Now that ABC's Roseanne reboot has wrapped up its unexpectedly successful eight-episode run, it's worth asking a simple question:
What just happened?
What didn't happen was what some pundits feared when the show debuted: ABC positioning a hit TV show to embrace and normalize what they believe are the worst aspects of Donald Trump's ideology. Instead, star Roseanne Barr used her personal support for the president and the character's admission she voted for Trump to pull off the TV season's most masterful head fake.
Trump supporters desperate to see themselves in popular culture wound up celebrating a show that actually did little to represent their political sensibilities. They got a tip of the hat through a few cutting jokes in the first episode, but Trump and Hillary Clinton's names weren't even mentioned (which didn't stop the president from congratulating Barr over the huge ratings for a show "about us.")
ABC Entertainment President Channing Dungey told me last week the show has no plans to revisit its Trumpian conflicts next season. "I think [the show's writers] are going to continue on the path that they were on toward the latter part of this season, which is away from politics and more focused on family," she said during a conference call, essentially acknowledging the bait and switch in a torrent of TV executive speak.
Still, the new season whipped up a media frenzy, especially among outlets that thrive from polarizing political conflict. The reward for ABC: 25 million people watched that first episode over three days. And Roseanne fans who remembered the original show, when it stood for tolerance and a hard-headed opposition to hypocrisy, eventually got their dose of TV nostalgia — at least, if they stuck around through the bickering in the first episode between Trump voter Roseanne and her Clinton-loving sister, Jackie.
The classic versus the reboot
Reviving Roseanne Conner as a Trump supporter never made much sense to me, anyway. In the original show, Roseanne was always calling out men over the kind of knuckleheaded, entitled behavior that Trump embodied in the infamous Access Hollywood video. Why would she suddenly overlook actions like that now?
Then there's the subject of race. Trump regularly says things that sound bigoted, seemingly with little concern for appearances.The old-school Roseanne cared enough about subtle forms of racism that it spent an entire episode exploring whether Roseanne and husband, Dan, had unwittingly passed along anti-black prejudices to their son, D.J., when he refused to kiss a black girl during a school play. (And, yes, it's a cool irony that D.J. now has a black wife and biracial kid in the reboot.)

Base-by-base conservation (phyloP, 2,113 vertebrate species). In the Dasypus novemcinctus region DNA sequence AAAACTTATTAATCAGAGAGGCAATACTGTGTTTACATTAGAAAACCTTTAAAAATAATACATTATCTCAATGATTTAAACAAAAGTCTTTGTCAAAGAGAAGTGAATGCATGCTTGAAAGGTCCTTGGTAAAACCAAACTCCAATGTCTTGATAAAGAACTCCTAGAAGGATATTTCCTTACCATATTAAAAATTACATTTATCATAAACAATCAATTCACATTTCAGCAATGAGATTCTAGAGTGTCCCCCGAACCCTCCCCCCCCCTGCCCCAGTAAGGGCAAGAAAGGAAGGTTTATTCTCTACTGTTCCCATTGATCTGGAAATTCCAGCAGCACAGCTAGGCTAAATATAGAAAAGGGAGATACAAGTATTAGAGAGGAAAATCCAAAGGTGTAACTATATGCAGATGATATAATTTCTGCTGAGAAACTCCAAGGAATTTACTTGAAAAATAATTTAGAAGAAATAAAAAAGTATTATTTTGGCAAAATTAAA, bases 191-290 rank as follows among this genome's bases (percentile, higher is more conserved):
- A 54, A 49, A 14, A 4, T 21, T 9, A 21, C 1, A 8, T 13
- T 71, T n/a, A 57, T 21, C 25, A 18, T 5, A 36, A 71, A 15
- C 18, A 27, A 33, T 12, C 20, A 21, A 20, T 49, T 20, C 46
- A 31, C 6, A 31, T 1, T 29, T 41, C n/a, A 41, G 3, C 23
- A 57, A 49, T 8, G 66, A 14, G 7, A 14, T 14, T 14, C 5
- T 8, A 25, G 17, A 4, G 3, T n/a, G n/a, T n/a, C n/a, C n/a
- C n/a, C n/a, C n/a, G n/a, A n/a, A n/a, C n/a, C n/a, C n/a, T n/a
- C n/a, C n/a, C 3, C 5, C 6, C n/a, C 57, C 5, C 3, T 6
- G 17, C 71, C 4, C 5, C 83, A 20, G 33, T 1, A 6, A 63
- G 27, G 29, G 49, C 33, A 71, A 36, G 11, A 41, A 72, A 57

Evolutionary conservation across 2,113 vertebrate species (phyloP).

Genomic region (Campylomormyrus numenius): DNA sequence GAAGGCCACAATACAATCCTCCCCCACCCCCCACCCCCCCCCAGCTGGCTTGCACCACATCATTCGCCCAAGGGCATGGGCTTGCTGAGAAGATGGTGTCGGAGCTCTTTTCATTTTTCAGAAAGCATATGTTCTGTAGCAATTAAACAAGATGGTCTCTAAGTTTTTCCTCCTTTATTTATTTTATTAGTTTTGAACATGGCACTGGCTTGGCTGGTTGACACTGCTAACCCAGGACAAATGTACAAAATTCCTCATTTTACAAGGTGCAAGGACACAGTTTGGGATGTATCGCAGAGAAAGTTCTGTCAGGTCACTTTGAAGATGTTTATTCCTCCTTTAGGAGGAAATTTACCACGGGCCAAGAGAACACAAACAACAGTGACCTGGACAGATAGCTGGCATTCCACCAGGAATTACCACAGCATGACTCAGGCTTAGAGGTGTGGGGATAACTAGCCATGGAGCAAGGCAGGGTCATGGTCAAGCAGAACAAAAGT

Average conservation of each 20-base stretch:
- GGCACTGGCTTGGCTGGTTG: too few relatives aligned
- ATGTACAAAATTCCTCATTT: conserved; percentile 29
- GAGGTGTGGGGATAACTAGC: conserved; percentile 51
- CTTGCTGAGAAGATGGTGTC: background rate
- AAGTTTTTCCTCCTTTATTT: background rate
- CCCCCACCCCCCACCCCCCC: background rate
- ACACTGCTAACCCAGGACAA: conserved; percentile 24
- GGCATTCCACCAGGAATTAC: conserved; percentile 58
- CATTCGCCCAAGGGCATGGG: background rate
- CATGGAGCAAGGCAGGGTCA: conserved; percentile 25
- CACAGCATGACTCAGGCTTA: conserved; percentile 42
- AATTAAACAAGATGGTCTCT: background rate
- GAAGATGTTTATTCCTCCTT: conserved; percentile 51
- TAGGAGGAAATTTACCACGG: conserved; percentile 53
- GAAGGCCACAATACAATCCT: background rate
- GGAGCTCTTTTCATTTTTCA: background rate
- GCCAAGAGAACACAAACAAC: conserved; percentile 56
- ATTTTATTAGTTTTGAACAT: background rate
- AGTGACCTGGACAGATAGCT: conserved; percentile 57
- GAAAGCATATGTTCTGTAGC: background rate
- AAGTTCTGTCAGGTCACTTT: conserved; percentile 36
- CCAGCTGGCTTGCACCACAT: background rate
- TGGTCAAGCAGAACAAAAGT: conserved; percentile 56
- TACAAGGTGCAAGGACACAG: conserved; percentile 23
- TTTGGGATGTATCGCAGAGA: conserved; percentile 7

Mostly, I never bought the Roseanne-as-a-Trumper twist because a core theme of the original show was the family's contempt for hypocrisy, especially when it came to people with money looking down at those with less. Roseanne once delighted in tormenting every awful boss and highfalutin yuppie she came across, and it's tough to believe she would suddenly disregard similar behavior in a guy she was voting to elect president.
It's true there are likely real-life voters out there with similar thoughts on race, gender and class, who voted for Trump, anyway. But this turn surprised me because I always thought Roseanne understood the "okeydoke." In my neighborhood, we reserved that title for only the most brazen con or trick. And the okeydoke that classic Roseanne understood, with painful clarity, was how power brokers used race and culture wars to keep working-class people of all ethnicities divided against each other.
That's why it was so powerful back then to see episodes about gay people, racism and sexism wrapped up in a sardonic comedy about a working-class family in Illinois. The show was saying that groups once separated by homophobia, racial stereotypes or gender bias had more in common than TV — or society — often acknowledged.
Making Roseanne Conner a passionate Trump supporter in the face of all that — especially when the reboot barely examined why she made the choice — just felt like a cop-out forced by the fact that star Roseanne Barr supports the president in real life.
The reboot's inaugural season also had problems way beyond politics. At times, it seemed the truncated, eight-episode season forced producers to cram way too much story into individual episodes. Tuesday's show wrapped up a storyline where Roseanne was addicted to prescription drugs and needs a knee operation, forcing Dan to consider hiring undocumented workers at his company to make more money. It resolved everything so quickly, you might get whiplash taking it all in.
ABC seems to have placed Roseanne at the center of its fall strategy, despite signs the reboot's phenomenon might be cooling. According to Nielsen figures, the May 15 episode drew 10.7 million viewers that night — a strong performance, but down nearly 50 percent from the numbers for one night's viewing of the debut.
As a fan of the old Roseanne, I think the reboot can recapture the subversive, truth-telling spirit of the original. But it needs to leave the head fakes alone and take its time with stories that better reflect how the original series tackled life in Middle America — while always keeping a clear eye out for the latest okeydoke.